For circularity to become mainstream, where nothing is wasted and everything is fed back into the system, it requires businesses to find value in resources already in circulation — and reframe how they perceive waste in the first place.
The world is overflowing with waste. In fact, according to The World Bank, two billion tonnes of waste are generated annually; and without urgent action, global waste will increase by 70 percent on current levels by 2050.
These global statistics are sometimes hard to connect to — so large, they can appear incomprehensible. However, the truth is that we are confronted with waste daily; whether it’s the food in our fridge, or the inventory losses in our supply chain — its prevalence cannot be ignored. In France, a social media campaign that began last month with an anonymous user uploading images of the trash left in public places across Paris, alongside the hashtag #SaccageParis (“#TrashParis”) has now gone viral. Staggering photos of Parisian streets overflowing with garbage, food waste and abandoned cars have captured the world’s attention far beyond France.
One of the long-term trends accelerated by the COVID-19 pandemic is the shift to ecommerce. In February 2021, it was forecast that 52.1 percent of China’s retail sales will come from ecommerce in 2021, up from 44.8 percent a year prior. That means that for the first time anywhere, a majority of retail sales for an entire country will be transacted online. With this phenomenon comes even more waste. Already, containers and packaging make up 28 percent of the waste that ends up in US landfills, according to the EPA; and in December 2020, an estimated three billion packages were shipped for Christmas in the US — up 800 million from the year prior.
This all paints an overwhelming picture, and one in which it’s hard to conclude anything other than “waste is bad.” However, this binary thinking stops us looking at the bigger picture. For circularity to become mainstream, where nothing is wasted and everything is fed back into the system, it requires businesses to find value in resources already in circulation — and reframe how they perceive waste in the first place. We must ask, “what is waste?” And “what do we consider valuable?”
Waste is valuable
Envisioning the role of consumption in a just, regenerative economy
Join us, along with Forum for the Future and Target, as we use future scenarios to identify potential shifts in consumption that would enable a just, regenerative economy in 2040 at Brand-Led Culture Change — May 22-24 in Minneapolis.
Waste is thought of as something that nobody wants or can use — it is there to be discarded. However, waste should be viewed not as useless, but as something that can be harnessed as a resource. Landfills, for instance, are brimming with precious minerals within discarded electronics. Researchers have found there is more gold, palladium and silver within landfills and sewers than in natural ores in the ground.
Plastic waste also presents an opportunity. There is almost too much plastic in the world to recycle within the existing available infrastructure. Spanish clothing brand Ecoalf views plastic waste as a material. The brand works with fishermen worldwide who collect plastic while trawling for fish in the ocean. This ocean plastic waste is then processed into a new polymer yarn used in Ecoalf’s clothing.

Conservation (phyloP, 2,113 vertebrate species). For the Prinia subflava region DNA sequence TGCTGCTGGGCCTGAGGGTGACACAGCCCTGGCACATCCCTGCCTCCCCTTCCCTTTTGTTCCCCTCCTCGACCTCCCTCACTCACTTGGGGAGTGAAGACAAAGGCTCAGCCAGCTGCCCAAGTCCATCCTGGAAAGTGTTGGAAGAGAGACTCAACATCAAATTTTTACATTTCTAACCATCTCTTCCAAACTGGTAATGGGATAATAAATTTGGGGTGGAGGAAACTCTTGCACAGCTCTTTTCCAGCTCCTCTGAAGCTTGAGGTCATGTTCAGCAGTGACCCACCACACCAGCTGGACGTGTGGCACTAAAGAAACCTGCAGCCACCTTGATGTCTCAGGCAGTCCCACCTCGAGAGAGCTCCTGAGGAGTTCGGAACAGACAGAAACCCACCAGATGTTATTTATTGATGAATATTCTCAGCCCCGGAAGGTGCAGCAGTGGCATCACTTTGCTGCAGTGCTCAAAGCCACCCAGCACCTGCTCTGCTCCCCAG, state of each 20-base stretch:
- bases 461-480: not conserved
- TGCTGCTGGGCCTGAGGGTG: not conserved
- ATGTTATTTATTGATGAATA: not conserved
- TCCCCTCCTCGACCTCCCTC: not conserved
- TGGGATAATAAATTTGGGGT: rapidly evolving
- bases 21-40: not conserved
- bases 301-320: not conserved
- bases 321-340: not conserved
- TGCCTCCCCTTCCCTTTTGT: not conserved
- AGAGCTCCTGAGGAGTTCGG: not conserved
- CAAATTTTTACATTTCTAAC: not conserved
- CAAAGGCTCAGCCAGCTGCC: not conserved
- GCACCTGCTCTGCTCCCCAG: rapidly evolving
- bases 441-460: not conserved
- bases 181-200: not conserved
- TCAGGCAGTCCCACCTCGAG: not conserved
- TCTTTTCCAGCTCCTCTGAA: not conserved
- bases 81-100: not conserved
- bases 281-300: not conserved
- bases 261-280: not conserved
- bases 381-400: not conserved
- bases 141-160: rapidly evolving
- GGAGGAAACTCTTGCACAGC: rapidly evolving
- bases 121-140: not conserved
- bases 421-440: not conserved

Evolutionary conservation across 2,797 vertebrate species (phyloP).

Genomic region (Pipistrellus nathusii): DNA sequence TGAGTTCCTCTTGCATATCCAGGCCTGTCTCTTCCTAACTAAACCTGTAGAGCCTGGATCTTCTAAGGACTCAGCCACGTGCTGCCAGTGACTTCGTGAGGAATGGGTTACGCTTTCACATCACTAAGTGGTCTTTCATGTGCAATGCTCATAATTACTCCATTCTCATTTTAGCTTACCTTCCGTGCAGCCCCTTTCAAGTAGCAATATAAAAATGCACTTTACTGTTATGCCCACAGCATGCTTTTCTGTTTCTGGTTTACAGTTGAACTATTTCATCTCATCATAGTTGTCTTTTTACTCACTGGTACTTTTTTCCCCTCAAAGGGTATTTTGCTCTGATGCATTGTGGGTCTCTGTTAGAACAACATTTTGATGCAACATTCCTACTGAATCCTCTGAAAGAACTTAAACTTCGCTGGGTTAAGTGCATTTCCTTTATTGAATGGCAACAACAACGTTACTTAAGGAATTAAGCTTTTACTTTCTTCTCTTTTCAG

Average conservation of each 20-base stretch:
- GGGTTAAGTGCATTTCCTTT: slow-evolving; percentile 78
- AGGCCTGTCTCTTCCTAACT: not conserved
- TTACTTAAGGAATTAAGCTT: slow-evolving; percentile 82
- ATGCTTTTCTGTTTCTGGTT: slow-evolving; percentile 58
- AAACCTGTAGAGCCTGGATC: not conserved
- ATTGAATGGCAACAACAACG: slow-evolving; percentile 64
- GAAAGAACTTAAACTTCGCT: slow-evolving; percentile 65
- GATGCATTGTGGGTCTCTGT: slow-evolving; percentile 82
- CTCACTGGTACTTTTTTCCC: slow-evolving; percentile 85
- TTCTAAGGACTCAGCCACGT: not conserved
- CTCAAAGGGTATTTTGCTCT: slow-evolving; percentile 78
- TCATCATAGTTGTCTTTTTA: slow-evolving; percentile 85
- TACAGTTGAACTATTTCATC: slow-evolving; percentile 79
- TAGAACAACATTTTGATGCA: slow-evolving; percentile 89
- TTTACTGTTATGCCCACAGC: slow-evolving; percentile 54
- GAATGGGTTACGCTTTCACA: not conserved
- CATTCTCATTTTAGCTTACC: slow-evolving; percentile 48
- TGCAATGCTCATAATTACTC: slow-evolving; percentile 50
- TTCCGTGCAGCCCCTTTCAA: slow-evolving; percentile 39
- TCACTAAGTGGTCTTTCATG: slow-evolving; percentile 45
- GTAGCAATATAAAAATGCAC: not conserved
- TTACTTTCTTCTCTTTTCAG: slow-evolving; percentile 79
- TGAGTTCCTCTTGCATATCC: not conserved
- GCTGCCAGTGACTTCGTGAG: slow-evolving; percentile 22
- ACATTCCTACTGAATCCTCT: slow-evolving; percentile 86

The apparel industry wastes an estimated 15-20 percent of fabric during production; but recycling fabric from the cutting room floor is another way to reintroduce waste into the supply chain. Avery Dennison’s Albert Yarn is produced from the loom waste created during label production and can be GRS (Global Recycled Standard) Certified. This gathered waste is then recycled into a 100 percent polyester fabric, a raw material that can be used to create new labels.
Digital ID technology is also breathing new life into waste by enabling returnable loops and ensuring products stay within the circular system. CupClub, for instance, works with high street coffee chains to offer returnable, reusable, recyclable polypropylene coffee cups. The cups are equipped with intelligent labels, allowing the company to follow them along their journey from retailer to consumer and back again.
adidas has integrated Avery Dennison’s atma.io connected product cloud into its Infinite Play initiative to scale its ability to buy back products and give them a second life. The program tags every adidas item with a unique digital identity and allows owners of the brand’s clothes, footwear and accessories to return them to the company — where they can be repaired and sold again, or recycled if beyond repair.
This reimagining and reintroduction of “waste” into the supply chain is just one of the key trends outlined in our new report, Zero Waste Futures. The free report highlights three ‘futures’ scenarios around biomimetic materials, lifecycle visibility, and circular ecosystems.
Waste is only waste if you waste it
The sheer scale of global waste has created a sense of urgency as governments, businesses and consumers alike recognise we cannot continue to dispose of stuff at will without consequences. Creating a world where waste is both lessened and prevented will require different approaches and cross-sector collaboration.
The one thing that is clear is that we cannot ‘reduce, reuse, recycle’ our way out of this problem. Our approach to waste needs a seismic overhaul and it begins with a fundamental shift in mindset — we must stop thinking of waste or trash as something we don’t need. As Ecoalf founder Javier Goyenach says, “Waste is only waste if you waste it.”